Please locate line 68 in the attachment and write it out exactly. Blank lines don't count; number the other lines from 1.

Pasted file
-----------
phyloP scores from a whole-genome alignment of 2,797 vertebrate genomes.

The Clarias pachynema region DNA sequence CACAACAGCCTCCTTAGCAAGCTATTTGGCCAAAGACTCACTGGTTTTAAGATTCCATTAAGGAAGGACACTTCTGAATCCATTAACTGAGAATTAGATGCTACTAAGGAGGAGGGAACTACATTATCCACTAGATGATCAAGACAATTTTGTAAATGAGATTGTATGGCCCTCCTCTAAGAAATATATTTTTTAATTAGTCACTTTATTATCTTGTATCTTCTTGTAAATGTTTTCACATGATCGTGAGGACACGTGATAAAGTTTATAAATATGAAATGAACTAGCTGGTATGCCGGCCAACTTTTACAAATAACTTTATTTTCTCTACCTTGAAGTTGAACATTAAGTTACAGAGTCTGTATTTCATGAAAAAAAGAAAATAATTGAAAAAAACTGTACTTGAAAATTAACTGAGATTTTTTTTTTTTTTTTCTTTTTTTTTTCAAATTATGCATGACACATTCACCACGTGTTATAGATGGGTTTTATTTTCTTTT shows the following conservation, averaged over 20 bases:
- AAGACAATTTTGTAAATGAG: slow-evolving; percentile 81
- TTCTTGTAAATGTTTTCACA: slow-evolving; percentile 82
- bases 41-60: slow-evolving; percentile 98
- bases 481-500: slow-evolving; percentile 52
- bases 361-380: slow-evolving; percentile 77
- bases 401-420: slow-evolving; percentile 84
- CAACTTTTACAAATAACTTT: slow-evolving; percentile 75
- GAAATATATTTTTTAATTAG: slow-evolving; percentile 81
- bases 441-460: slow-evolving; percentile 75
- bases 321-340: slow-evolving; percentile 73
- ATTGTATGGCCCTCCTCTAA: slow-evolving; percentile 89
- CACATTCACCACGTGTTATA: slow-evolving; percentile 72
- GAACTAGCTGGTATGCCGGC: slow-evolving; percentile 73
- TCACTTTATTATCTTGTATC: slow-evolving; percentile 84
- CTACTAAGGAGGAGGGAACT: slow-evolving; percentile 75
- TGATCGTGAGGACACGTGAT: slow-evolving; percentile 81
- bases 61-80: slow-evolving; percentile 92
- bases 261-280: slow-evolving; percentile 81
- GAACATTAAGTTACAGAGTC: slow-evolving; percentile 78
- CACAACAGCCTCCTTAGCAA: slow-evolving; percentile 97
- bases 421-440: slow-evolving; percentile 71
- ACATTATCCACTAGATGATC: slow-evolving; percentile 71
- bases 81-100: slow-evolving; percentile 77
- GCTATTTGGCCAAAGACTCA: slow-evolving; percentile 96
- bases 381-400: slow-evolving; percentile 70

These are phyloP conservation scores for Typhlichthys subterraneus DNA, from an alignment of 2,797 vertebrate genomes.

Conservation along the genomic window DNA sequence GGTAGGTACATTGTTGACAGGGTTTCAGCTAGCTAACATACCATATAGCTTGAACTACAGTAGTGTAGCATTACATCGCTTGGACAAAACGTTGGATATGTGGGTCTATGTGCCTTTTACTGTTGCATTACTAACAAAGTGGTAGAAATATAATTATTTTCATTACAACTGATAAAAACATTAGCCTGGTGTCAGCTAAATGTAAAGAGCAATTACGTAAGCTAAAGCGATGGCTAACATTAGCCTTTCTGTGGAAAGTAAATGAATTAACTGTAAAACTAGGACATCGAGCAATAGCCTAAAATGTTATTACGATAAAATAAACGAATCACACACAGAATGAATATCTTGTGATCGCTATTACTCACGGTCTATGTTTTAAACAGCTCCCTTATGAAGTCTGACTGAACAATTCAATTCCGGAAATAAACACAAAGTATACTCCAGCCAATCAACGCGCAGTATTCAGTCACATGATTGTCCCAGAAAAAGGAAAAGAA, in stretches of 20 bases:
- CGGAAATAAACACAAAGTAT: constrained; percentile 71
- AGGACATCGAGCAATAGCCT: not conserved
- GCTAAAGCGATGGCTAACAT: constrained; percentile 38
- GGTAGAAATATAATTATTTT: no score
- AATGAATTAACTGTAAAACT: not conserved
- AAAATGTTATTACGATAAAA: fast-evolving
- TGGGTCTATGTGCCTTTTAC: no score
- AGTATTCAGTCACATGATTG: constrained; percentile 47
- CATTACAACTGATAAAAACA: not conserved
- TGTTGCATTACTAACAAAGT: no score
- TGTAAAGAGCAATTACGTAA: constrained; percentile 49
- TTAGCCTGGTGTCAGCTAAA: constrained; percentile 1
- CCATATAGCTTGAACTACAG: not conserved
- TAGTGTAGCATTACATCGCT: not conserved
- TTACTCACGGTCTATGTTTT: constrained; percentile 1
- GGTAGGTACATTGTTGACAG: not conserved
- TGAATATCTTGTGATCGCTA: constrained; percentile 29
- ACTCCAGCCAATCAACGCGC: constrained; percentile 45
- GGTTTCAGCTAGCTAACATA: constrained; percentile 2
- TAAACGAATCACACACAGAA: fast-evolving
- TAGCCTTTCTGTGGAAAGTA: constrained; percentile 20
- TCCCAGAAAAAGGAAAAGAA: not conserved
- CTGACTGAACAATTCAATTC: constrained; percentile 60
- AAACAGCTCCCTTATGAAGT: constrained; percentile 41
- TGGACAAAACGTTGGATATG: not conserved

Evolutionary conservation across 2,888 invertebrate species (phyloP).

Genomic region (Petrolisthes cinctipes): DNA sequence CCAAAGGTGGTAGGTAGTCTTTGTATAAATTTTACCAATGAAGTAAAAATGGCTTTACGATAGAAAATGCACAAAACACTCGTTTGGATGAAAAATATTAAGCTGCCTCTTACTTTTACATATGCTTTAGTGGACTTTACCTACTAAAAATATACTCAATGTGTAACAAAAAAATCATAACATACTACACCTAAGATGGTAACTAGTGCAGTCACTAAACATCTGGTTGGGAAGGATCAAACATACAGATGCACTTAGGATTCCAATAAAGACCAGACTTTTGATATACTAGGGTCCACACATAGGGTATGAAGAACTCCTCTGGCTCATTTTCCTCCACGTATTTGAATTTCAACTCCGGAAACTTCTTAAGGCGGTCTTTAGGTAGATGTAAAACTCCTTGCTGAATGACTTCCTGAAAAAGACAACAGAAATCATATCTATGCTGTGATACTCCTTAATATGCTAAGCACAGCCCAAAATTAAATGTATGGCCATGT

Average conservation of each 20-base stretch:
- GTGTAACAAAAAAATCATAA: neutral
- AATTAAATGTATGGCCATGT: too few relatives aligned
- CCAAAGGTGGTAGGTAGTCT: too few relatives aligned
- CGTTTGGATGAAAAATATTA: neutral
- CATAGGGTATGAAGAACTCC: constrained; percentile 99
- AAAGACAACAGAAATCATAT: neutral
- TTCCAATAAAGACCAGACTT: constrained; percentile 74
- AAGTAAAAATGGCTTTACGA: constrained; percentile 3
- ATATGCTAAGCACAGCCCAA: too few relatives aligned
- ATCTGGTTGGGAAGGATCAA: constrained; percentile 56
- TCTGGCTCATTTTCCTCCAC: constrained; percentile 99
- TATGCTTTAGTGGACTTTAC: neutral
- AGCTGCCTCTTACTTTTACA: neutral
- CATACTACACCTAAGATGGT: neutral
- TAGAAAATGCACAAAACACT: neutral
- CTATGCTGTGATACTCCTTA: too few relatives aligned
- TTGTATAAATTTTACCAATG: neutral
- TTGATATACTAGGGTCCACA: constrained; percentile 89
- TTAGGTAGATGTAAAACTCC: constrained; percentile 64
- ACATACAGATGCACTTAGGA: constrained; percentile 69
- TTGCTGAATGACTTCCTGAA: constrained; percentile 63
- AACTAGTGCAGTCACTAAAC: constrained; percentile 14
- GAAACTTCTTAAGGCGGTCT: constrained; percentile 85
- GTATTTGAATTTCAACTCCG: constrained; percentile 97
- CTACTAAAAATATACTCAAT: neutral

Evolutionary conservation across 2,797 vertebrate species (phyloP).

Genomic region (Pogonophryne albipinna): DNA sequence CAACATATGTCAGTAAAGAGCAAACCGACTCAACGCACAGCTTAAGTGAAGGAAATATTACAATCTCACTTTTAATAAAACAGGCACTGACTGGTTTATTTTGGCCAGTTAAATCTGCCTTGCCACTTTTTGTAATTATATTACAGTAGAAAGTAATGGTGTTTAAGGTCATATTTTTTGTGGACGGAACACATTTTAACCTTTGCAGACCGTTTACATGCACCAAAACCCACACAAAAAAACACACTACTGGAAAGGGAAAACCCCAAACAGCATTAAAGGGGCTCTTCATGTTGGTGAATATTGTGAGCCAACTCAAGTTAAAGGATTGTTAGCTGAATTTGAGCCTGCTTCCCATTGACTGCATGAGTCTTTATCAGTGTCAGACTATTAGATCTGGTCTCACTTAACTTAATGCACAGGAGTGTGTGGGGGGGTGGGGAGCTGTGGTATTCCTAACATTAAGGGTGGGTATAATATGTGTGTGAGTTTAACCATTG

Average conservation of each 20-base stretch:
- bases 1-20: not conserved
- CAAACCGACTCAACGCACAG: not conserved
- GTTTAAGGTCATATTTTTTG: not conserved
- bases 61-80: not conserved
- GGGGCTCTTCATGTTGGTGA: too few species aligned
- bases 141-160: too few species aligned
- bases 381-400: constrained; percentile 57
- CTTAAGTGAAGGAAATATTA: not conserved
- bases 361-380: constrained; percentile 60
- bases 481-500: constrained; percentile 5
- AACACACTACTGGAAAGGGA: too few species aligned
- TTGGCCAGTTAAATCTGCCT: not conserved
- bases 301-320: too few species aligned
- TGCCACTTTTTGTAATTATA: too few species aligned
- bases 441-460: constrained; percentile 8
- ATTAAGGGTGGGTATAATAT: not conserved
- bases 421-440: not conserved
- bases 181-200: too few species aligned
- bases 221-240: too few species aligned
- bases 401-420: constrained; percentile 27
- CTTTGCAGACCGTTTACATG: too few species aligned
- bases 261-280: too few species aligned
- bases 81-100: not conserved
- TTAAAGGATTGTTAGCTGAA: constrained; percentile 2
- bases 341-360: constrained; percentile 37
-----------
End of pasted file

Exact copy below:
- TCTGGCTCATTTTCCTCCAC: constrained; percentile 99